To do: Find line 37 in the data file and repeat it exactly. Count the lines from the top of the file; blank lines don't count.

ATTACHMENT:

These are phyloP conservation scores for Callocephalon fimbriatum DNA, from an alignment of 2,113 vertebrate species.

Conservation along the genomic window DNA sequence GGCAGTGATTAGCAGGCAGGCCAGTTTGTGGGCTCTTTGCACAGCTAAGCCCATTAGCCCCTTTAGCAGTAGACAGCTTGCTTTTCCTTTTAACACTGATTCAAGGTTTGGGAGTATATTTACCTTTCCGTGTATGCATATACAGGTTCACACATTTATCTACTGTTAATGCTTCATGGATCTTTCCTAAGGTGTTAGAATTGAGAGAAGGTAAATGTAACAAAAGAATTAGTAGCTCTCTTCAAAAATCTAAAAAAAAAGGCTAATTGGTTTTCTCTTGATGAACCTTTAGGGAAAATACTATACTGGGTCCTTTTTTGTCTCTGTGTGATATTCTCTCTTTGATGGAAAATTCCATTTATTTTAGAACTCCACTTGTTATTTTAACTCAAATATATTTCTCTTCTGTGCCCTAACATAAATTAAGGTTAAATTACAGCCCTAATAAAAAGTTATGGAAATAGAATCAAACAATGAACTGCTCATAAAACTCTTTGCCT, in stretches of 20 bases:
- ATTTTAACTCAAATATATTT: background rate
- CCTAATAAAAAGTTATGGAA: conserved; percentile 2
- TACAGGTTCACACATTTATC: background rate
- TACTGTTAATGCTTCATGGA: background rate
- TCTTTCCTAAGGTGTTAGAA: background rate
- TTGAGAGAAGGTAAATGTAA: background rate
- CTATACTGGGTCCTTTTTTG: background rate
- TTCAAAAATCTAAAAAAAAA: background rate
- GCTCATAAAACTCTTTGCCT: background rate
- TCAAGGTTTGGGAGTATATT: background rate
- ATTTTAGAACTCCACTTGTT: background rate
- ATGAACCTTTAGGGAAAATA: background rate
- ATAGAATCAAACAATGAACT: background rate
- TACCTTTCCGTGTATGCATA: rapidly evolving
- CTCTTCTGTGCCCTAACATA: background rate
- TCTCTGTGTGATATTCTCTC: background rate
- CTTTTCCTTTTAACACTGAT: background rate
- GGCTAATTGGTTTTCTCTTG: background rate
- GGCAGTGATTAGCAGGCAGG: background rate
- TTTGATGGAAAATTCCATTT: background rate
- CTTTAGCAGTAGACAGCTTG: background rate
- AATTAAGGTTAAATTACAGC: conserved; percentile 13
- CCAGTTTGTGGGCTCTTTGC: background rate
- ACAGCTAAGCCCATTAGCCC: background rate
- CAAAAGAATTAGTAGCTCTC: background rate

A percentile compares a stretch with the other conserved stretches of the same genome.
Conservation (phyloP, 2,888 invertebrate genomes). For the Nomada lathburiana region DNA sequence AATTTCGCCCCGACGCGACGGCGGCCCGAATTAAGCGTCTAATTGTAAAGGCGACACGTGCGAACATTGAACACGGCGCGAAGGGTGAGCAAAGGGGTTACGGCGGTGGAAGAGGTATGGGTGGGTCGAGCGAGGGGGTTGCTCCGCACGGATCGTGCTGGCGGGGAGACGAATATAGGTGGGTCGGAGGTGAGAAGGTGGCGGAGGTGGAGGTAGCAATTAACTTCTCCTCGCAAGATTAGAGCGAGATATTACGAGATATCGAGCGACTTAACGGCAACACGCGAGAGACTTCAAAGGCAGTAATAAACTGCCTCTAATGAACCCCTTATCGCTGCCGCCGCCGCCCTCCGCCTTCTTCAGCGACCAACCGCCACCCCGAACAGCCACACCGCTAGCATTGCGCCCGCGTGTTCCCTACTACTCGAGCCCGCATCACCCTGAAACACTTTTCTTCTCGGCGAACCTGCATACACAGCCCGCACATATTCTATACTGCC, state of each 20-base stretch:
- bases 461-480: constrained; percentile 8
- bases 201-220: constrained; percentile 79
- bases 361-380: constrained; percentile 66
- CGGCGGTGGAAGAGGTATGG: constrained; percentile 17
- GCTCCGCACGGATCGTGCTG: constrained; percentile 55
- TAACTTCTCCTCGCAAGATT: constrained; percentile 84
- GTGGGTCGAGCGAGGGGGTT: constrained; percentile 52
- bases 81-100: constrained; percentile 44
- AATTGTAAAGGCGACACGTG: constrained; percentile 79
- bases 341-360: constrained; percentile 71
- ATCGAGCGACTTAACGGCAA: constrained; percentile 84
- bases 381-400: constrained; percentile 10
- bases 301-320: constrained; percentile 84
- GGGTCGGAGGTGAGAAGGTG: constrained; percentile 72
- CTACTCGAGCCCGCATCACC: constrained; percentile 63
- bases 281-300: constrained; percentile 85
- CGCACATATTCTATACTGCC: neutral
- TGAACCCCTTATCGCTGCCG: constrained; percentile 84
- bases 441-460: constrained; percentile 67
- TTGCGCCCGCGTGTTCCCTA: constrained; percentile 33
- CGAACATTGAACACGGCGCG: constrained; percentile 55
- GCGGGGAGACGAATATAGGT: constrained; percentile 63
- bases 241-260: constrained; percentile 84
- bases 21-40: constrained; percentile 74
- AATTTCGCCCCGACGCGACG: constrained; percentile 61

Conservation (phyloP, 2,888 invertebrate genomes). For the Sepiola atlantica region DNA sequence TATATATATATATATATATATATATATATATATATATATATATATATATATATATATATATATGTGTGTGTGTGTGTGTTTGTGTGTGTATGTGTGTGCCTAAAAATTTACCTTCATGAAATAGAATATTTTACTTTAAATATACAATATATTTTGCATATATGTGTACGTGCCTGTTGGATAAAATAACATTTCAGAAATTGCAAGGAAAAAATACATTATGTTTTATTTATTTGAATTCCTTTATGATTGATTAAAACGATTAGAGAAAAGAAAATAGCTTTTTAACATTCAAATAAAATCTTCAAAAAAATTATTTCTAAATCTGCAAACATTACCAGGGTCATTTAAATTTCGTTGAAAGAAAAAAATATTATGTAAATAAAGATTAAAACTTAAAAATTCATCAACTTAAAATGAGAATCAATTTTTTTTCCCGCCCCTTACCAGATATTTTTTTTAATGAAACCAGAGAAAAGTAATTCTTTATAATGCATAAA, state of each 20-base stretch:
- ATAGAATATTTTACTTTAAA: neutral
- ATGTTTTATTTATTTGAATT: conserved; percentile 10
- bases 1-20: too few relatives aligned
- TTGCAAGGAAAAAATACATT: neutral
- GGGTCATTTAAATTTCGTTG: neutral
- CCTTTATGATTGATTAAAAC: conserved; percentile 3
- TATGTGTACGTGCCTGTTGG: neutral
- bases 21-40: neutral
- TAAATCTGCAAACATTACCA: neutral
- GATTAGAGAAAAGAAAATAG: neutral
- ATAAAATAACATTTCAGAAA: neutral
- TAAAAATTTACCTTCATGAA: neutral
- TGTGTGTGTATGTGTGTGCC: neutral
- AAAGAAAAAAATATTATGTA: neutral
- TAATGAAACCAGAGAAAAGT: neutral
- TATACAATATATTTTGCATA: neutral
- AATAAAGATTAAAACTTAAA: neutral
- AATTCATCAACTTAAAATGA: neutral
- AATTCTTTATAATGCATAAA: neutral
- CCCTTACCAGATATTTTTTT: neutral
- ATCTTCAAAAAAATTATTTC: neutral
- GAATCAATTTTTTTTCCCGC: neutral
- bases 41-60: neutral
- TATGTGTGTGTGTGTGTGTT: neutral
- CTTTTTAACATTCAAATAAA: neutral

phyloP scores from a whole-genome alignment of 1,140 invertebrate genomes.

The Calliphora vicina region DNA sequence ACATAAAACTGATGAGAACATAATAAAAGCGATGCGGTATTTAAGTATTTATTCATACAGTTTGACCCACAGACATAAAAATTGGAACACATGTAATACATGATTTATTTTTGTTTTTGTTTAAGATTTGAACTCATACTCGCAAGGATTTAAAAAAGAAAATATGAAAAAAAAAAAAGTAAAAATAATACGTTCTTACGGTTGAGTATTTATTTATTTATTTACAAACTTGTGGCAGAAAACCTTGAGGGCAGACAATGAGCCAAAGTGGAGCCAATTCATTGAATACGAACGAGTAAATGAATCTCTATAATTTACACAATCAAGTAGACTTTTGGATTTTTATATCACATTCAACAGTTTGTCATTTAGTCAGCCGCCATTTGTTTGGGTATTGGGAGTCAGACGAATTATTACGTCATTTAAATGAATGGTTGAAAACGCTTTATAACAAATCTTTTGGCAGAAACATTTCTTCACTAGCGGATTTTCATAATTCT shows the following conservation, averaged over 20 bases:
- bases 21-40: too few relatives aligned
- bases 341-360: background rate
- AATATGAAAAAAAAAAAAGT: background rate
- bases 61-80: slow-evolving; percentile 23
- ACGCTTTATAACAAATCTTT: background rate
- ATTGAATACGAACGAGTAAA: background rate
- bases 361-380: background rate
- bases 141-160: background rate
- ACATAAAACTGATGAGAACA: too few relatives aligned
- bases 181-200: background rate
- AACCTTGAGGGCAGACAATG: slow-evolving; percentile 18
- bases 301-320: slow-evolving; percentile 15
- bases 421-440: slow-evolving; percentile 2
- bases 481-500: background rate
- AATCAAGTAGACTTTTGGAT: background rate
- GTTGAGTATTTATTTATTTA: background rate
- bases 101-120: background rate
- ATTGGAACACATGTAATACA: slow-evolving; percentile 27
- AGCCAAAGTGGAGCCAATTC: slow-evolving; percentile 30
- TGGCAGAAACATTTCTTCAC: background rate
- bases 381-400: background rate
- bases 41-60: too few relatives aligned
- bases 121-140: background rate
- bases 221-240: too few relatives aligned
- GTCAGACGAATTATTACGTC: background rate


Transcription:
- bases 81-100: constrained; percentile 44